If I've left anything out, I apologize, I have to get ready to take Melody to the vet in a little bit.

Thanks again all,

2009-05-27, 10:43 PM
[QUOTE=Mauve Shirt;6164449]Are you talking about the Dog Whisperer? (http://www.cesarmillaninc.com/dogwhisperer/) It's my mom's 2nd favorite show. You should TOTALLY contact Cesar. :smallamused:

Cesar is great.

Many people dislike him.

Don't listen to them.

I had an aggressive dog, but with determination, Cesar's advice, and a little elbow grease we turned her around. She is still high-strung, but much more submissive and excepting of other dogs.

Ninja Chocobo
2009-05-28, 03:18 AM
I've met a total of three dogs that haven't tried to eat me.

I don't like dogs very much.

2009-05-28, 12:04 PM
that dog wouldn't be in my house if i didn't kill it when it attacked my first dog.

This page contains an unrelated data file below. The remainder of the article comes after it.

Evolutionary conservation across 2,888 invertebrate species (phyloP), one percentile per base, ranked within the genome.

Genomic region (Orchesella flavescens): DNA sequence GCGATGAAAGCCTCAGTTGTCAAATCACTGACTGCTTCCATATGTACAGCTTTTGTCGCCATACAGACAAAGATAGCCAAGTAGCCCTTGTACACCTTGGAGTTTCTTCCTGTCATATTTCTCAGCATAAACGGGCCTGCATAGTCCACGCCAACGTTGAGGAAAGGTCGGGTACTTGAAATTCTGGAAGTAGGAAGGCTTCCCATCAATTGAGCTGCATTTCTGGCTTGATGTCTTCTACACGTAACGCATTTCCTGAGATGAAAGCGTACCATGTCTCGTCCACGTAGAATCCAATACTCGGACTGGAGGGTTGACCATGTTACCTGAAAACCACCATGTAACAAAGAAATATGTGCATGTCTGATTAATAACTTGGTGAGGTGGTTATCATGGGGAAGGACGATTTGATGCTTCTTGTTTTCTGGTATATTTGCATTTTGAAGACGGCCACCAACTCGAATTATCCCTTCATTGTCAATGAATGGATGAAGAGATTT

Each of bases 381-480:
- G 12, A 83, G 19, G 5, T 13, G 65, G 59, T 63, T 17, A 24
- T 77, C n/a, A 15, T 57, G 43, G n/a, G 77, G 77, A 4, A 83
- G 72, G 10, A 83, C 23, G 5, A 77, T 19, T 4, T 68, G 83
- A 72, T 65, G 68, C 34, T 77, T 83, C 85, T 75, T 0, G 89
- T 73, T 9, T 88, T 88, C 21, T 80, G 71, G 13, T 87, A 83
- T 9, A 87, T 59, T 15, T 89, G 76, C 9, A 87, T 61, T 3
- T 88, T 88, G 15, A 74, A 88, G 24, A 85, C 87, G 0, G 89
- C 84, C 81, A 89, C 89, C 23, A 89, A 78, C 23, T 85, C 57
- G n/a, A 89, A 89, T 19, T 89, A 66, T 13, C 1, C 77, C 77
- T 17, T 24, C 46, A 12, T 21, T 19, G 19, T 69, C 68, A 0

Neko Toast
2009-05-28, 12:46 PM
I second the notion of calling the Dog Whisperer. He's helped dogs who were in a much worse condition than what you've described so far.

Can't really give much advice other than that. I do have a dog, but he's a golden retriever, which are considered one of the friendliest breeds of dogs on the planet. He doesn't have aggression issues. Just hyperactive issues when we have company over. He is improving, though.

2009-06-01, 03:21 AM
I'd considered both the Dog Whisperer Cesar Millian, and Victoria Stillwell of It's Me or the Dog; but both are only accepting applications from the Hollywood/LA area of CA, and I'm up in the SF bay area.